Reversing austerity is the key to leveling


Ministers are obsessed with shiny new buildings and infrastructure – but sustained investment in public services is key to reducing inequality, writes Nick Golding, LGC editor-in-chief, in LGC’s July magazine feature article .

Leveling up, as seen by the government, often comes across as a game show with big cash prizes, too often awarded for giving the correct answer to the question “did you vote conservative?” “. Multi-million pound rewards are handed out – places either win or lose – accompanied by alliterative ministerial slogans like “build back better” that have more than a Bruce Forsyth ring.

The problem is, capital funding doesn’t get you far. This is especially true when it is apparently awarded on an ad hoc basis and following an impartial needs assessment, and is not part of a larger plan to achieve a clear set of goals. defined. We must of course invest in transport infrastructure, housing, shopping streets and heritage. However, opportunities and well-being are further impacted by income spending, on which the upgrade program has been largely silent.

“Slogans like ‘build back better’ sound like Bruce Forsyth”

To give the example of a city fund, “Hereford is set to use its £ 22.4million investment to introduce a fleet of electric buses and regenerate the museum, library and gallery. art into a unique and modern tourist attraction, ”according to the Department of Housing, Communities & Local Government. However, 11 years of austerity have led to a reduction in bus lines and cultural facilities nationwide because the money is not there to subsidize them; boards have had to devote meager resources to statutory services – those that are truly “life and death” as opposed to “nice to have”. This has resulted in a decline in local public infrastructure and the visible decrease in many places: they are less attractive and their populations feel more neglected. Boards need funding and the confidence that they will be kept to keep services and facilities open – hard, ongoing transplantation is needed to truly overcome inequalities, but it comes at a cost.

The July LGC magazine contains several testimonials on how a lack of funding is preventing the ramp-up. Lancashire CC chief executive Angie Ridgwell insists resources should focus on improving the life chances of newborns, while Bromley LBC chief Ade Adetosoye says failure of ministers to fully fund Sir Kevan Collins’ education stimulus package will set children back, resulting in lost opportunity and future. tax revenues. Liverpool City, Calif., Mayor Steve Rotheram (Lab) urges mayors to have more power and resources – especially when it comes to skills – to grow local economies, and Anna Earnshaw , chief executive of West Northamptonshire Council, is calling for a three-year settlement so that the council has security to rethink services to properly support its people, rather than just fighting fires.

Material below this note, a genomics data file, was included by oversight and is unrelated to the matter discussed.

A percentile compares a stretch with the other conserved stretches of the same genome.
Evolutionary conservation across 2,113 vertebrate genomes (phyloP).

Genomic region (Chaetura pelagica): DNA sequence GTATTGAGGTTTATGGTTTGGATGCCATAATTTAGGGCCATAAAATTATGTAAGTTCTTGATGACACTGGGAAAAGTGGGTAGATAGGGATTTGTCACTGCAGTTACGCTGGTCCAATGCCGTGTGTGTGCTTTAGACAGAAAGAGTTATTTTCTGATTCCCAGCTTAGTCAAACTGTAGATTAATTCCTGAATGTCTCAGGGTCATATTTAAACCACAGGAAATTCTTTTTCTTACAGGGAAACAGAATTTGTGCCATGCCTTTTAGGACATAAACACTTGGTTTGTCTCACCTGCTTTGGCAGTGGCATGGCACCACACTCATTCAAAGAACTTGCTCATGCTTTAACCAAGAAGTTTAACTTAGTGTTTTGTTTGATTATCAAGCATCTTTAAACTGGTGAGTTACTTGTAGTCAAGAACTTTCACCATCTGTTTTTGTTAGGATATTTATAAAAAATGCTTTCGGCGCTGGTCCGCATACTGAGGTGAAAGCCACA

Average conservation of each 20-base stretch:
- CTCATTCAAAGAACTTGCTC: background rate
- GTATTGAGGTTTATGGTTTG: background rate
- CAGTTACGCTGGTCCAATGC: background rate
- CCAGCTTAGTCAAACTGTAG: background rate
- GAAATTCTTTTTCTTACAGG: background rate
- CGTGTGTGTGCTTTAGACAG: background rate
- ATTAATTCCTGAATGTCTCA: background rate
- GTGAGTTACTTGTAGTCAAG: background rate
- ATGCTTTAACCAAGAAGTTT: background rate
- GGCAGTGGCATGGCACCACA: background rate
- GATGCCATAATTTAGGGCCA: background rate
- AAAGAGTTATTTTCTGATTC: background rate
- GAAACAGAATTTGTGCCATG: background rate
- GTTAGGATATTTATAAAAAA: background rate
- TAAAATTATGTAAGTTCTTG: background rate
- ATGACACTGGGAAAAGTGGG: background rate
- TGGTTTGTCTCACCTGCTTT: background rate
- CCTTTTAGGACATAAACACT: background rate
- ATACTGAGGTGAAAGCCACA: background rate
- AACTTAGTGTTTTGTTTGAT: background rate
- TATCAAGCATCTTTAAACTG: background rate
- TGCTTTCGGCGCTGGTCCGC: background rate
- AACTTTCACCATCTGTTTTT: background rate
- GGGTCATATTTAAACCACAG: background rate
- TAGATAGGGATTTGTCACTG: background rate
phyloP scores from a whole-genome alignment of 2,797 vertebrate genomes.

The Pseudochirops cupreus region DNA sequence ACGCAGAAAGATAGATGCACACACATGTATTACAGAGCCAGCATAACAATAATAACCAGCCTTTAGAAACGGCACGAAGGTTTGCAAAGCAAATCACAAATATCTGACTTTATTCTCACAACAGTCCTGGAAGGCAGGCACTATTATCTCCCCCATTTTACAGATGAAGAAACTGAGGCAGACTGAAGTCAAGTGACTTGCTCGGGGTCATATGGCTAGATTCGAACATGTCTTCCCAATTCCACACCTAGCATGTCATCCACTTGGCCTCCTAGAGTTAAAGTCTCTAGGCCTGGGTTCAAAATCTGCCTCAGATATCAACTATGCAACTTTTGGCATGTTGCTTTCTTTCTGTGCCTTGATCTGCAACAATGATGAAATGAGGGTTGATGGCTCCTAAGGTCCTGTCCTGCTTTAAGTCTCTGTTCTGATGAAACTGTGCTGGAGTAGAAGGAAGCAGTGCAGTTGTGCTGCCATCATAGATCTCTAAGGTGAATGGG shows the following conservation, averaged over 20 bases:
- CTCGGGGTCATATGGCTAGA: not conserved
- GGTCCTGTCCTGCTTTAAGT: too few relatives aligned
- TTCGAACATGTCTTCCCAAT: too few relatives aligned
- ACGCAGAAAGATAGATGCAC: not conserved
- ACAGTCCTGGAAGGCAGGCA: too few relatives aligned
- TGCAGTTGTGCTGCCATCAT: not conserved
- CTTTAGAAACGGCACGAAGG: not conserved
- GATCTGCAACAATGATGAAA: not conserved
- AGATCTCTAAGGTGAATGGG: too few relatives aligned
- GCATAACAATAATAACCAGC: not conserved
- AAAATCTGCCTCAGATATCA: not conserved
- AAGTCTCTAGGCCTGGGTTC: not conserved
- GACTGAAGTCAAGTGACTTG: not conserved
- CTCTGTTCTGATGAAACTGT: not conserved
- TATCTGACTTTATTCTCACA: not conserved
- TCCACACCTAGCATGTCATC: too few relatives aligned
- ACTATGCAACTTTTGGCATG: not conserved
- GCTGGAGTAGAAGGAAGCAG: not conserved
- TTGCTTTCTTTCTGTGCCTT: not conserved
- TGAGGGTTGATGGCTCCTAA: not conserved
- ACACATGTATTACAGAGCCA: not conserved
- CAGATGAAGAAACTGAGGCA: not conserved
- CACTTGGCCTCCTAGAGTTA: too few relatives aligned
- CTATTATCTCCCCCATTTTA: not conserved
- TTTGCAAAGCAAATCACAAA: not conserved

Meanwhile, Professor Sir Michael Marmot’s review of health inequalities in Greater Manchester reveals that declining life expectancy in the region is the result of “preventable economic and social inequalities”. which prompted his call for “additional long-term investments” to take local leaders to the next level. health and wellbeing. It is not cheap – but it is surely cheaper than the costs of inequality.

This year will see more razzmatazz from ministers, as venues of their choice will receive funds when they choose (the £ 65million announced for Cornwall at last month’s G7 summit suggests Glasgow must wait for COP26 in November, whatever their needs? in advance?).

However, it is this fall’s full spending review where the most significant action will take place. Rishi Sunak must understand that more austerity will reduce local leaders and with it self-confidence and the ability of places to recover. Yes, public finances are in a difficult position after Covid – but failing to invest in vulnerable people and struggling places now will decrease life chances and national income for decades to come.

Ministers should remember that the cranes on the horizon are only temporary buildings, and shiny new buildings quickly tarnish: these are not the criteria by which long-term success will be measured. It is only by reversing austerity and empowering local leaders to chart bold new paths for their place that society will feel more just and egalitarian.

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